Pontederiaceae Kunth
  • F.W.H.A. von Humboldt, A.J.A. Bonpland & C.S. Kunth (1816) Nov. Gen. Sp.


This taxon is accepted by WCS higher taxonomy

General Description

Submerged, floating or emergent, freshwater annuals or perennials. Stems of two kinds, vegetative and flowering; vegetative stems indeterminate, with many leaves, with or without sympodial rhizomes or stolons; flowering stems determinate, leafless, bearing a spathe and a terminal inflorescence. Leaves distichous or spiro-distichous, pseudo-whorled in Hydrothrix (see below), often scalelike on rhizomes and stolons, cauline or basal, usually sheathed at the base; stipules axillary or median, either large and enveloping the stem, forming an ochrea, or reduced to a small sheath or ligule or absent; juvenile leaves simple and linear; adult leaves either simple and linear or clearly differentiated into petiole and blade; petioles of variable length, sometimes inflated; blades simple, submerged, floating or emergent, glabrous, linear to orbicular or sagittate, with entire margin, venation acrodromous. Inflorescence terminal, a panicle, umbel-like, a spike, or flowers paired or solitary, subtended by 2 opposed spathes (bracts), one often leaflike, the other sheathing or both leaflike or sheathing; peduncles glabrous or glandular pubescent. Flowers bisexual, zygomorphic or almost actinomorphic, some triheterostylous. Tepals usually 6, sometimes reduced to 4 or 3, equal or unequal, all petaloid, usually withering early, free almost to the base or united basally into a tube, white, blue, pink mottled with yellow or yellow. Stamens all alike or dimorphic, 6, 4, 3 or 1; filaments inserted on the perianth, similar or dissimilar, elongate or swollen, straight or twisted, glabrous or hairy; the hairs linear and smooth, glandular, or moniliform; anthers similar or dissimilar, 2-thecate, basifixed or auriculate and thus appearing dorsifixed, dehiscing introrsely by longitudinal slits or through apical pores, remaining straight or coiling, yellow, blue, brown or black. Gynoecium of 3 united carpels; ovary superior, 3-10cular, sometimes only 1 locule fertile; placentation axile or appearing parietal with intrusive placentas, ovules anatropous, crassinucellar, bitegmic, solitary or numerous; style single, simple and elongate, glabrous or hairy; stigma relatively small, entire or 3-1obed, Dry. Welldeveloped septal nectaries present in Eichhornia and Pontederia. Fruit a capsule or a I-seeded nutlet enclosed in a specialized perianth base (anthocarp). Seeds numerous or solitary, ovoid, usually with longitudinal ribs; endosperm starchy; embryo central, cylindrical, linear; cotyledon terminal; plumule lateral.

A family comprising 9 genera and ± 33 species; distributed mostly in the tropics but extending into temperate zones as well; almost cosmopolitan through introduction. The centre of diversity is tropical and subtropical New World.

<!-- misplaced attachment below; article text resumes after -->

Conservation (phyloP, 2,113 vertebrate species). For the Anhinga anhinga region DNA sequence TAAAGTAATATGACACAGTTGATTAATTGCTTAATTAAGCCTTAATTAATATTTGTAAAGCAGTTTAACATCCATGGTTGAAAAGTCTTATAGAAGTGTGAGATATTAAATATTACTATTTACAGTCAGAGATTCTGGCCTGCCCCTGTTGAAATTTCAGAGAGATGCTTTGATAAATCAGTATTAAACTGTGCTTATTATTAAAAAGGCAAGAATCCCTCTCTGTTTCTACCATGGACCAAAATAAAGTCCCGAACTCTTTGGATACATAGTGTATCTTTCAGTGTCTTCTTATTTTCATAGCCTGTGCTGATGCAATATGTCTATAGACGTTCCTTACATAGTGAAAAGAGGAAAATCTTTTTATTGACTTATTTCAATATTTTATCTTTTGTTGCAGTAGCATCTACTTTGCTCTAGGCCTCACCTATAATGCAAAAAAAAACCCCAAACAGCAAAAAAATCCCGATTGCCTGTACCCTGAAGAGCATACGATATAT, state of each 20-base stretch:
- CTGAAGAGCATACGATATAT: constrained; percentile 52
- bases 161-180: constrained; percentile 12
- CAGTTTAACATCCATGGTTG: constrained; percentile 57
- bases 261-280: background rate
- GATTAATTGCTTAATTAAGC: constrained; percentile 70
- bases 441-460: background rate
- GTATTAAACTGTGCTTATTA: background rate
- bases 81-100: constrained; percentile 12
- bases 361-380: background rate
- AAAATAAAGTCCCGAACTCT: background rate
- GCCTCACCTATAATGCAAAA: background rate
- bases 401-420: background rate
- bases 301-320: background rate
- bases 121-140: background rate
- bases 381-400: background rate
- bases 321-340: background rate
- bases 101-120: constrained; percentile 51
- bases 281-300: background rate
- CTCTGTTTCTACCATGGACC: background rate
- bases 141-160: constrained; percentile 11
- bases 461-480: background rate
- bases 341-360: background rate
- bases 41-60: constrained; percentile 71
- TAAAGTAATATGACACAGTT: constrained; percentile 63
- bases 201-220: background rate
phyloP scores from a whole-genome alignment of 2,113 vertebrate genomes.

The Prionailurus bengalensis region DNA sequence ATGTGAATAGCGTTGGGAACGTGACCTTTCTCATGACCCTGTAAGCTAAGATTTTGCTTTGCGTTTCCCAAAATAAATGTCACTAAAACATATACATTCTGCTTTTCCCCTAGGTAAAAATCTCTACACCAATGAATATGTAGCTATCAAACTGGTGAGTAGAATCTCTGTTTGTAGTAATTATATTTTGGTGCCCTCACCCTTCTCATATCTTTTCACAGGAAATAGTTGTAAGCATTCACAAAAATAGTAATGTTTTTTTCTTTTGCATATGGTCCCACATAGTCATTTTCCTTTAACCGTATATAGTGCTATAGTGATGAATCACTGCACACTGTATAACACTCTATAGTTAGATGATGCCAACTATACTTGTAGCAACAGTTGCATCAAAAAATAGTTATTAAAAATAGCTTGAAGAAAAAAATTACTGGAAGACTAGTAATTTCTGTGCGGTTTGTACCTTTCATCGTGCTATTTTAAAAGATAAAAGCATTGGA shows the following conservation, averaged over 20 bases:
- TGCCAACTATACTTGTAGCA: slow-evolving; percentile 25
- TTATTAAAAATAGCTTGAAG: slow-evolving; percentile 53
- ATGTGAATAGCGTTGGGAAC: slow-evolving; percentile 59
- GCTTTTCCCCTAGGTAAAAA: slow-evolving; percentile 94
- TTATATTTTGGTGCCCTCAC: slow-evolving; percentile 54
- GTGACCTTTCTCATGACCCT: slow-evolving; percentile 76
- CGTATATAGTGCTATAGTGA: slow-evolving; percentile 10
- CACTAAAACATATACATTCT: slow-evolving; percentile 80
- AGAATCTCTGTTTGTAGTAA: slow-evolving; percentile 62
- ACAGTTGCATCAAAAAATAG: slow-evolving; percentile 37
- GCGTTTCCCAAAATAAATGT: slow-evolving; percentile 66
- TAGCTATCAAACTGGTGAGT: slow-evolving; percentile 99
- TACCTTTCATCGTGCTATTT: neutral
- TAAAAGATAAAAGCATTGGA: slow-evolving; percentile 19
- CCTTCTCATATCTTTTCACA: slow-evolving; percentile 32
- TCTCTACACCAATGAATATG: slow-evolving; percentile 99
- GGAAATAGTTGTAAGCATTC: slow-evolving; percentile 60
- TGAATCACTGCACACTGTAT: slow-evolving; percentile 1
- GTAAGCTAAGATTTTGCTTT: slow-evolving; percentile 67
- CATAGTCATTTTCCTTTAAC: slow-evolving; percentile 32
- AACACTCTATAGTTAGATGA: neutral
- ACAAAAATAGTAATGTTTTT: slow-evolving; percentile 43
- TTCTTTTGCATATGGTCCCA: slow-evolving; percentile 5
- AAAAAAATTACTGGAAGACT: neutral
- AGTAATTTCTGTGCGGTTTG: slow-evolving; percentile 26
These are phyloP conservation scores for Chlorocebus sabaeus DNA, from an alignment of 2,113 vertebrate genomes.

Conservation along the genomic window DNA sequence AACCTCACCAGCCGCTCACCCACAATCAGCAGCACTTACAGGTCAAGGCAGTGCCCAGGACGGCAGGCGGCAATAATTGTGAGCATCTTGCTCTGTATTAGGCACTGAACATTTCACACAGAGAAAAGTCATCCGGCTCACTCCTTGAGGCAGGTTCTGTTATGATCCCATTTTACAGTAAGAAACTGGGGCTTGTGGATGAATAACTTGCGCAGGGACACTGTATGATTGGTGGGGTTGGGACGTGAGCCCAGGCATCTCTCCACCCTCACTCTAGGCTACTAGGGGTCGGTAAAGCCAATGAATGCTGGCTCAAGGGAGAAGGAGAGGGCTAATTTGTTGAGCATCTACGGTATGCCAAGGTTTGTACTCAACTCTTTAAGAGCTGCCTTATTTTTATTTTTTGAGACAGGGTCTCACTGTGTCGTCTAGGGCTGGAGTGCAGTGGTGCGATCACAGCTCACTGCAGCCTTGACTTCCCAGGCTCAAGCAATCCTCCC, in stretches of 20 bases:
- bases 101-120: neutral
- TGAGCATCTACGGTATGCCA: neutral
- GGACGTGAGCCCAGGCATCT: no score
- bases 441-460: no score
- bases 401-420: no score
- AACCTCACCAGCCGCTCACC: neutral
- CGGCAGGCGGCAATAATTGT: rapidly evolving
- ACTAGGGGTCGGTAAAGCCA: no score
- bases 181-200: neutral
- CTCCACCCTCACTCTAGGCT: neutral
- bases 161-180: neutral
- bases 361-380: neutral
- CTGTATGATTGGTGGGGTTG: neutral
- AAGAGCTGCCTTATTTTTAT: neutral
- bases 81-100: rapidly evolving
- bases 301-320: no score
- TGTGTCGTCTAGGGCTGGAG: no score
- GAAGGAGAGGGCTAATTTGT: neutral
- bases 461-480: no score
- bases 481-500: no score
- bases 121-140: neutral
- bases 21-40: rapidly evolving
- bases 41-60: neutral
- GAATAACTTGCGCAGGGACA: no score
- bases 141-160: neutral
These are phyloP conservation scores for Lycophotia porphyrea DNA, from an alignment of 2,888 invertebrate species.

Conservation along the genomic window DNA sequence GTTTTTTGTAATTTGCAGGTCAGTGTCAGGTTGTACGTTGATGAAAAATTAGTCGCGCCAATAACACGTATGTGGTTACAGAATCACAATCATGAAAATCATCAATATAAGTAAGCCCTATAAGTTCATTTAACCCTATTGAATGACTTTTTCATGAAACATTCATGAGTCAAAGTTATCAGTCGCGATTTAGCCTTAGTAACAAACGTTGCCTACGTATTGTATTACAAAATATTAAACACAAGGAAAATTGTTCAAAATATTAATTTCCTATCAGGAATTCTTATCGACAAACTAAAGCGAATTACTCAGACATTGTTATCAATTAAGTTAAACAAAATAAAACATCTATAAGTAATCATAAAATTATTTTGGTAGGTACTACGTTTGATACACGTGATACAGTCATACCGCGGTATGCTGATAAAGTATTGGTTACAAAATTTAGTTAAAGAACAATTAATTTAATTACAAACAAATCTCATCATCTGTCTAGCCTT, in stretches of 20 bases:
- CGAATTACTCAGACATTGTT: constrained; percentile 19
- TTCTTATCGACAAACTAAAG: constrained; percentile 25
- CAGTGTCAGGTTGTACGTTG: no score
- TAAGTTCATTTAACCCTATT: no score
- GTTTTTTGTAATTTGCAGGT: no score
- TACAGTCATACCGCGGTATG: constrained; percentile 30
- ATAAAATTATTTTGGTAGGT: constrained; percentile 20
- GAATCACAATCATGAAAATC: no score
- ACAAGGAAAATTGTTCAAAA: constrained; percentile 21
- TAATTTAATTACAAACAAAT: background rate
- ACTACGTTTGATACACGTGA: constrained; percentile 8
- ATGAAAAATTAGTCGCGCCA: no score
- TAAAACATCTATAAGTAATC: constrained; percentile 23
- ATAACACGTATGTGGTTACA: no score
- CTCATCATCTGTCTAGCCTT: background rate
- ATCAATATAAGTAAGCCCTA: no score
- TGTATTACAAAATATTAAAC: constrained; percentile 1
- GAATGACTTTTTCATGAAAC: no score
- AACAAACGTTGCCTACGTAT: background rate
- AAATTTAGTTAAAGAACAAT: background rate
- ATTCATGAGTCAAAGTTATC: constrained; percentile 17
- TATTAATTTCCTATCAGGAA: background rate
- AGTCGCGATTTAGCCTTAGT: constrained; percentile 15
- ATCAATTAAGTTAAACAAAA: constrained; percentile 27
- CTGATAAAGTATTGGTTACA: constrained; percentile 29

Ecology

All species of Pontederiaceae are aquatic, either obligate submerged plants with emergent flowers of free-floating or bottom-rooted emergents. They are found in a wide range of oligotrophic to eutrophic freshwater habitats. Annual species are restricted to seasonally wet sites, the perennials usually occur in permanent water. Some species of Monoehoria may occur in saline or brackish habitats. Many species are gregarious and may dominate large areas.

Distribution

Monoehoria (Asia and Africa) and Seholleropsis (Africa) are native to the Old World; Pontederia, Reussia, Eurystemon, Hydrothrix and Zosterella are indigenous to the New World. Eiehhornia and Heteranthera are mostly New World with E. natans and H. eallifolia in Africa. Eiehhornia erassipes, Monoehoria vaginalis, Pontederia eordata and three species of Heteranthera are widely naturalised outside their native range.

Uses

Eiehhornia erassipes (water hyacinth) is one of the most troublesome weeds in the world (GopaI1987). In some regions it is being replaced by even more noxious aquatics such as Hydrilla vertieillata and Salvinia molesta. Attempts are being made to utilise E. erassipes as animal feed, mulch, compost, paper fibre or as a source of biogas, alcohol and numerous chemicals, and also for pollution abatement. In some regions such as SE Asia it is used for fodder, fish food and compost and is even regarded as desirable. Ash from burning large quantities of Eiehhornia (probably E. azurea) which contains much K20, is used as a substitute for common salt by the Indians of the Amazon lowland (K. Kubitzki, pers. comm.).

Some species of Heteranthera are pernicious weeds in rice fields. They are difficult to eradicate chemically because they are sensitive to the same chemicals as rice. The seeds remain viable for at least 4 years even when dried or exposed to frost (Schiele 1988). Many species, such as water hyacinth and Pontederia spp., are widely cultivated as ornamentals. Some species of Heteranthera, Zosterella, Hydrothrix and Eiehhornia are grown as aquarium plants. Monoehoria is used in medicine in India and particularly against asthma and toothache; the leaves are eaten by humans in SE Asia.

Dispersal

They spread by vegetative fragmentation. The vegetative reproduction is efficient in spite of the lack of vegetative propagules such as bulbils, corms, turions, etc. The spread of Eichhornia crassipes, perhaps the most troublesome weed in the world, is documented by Gopal 1987.

  Bibliography

  • 1 Cook, C.D.K. Pontederiaceae. Flowering Plants. Monocotyledons: Alismatanae and Commelinanae (except Gramineae) 395-403 (1998).
  • 2 Kunth, K.(C.) S. Original publication of Pontederiaceae. (1816).

 Information From

WCS higher taxonomy
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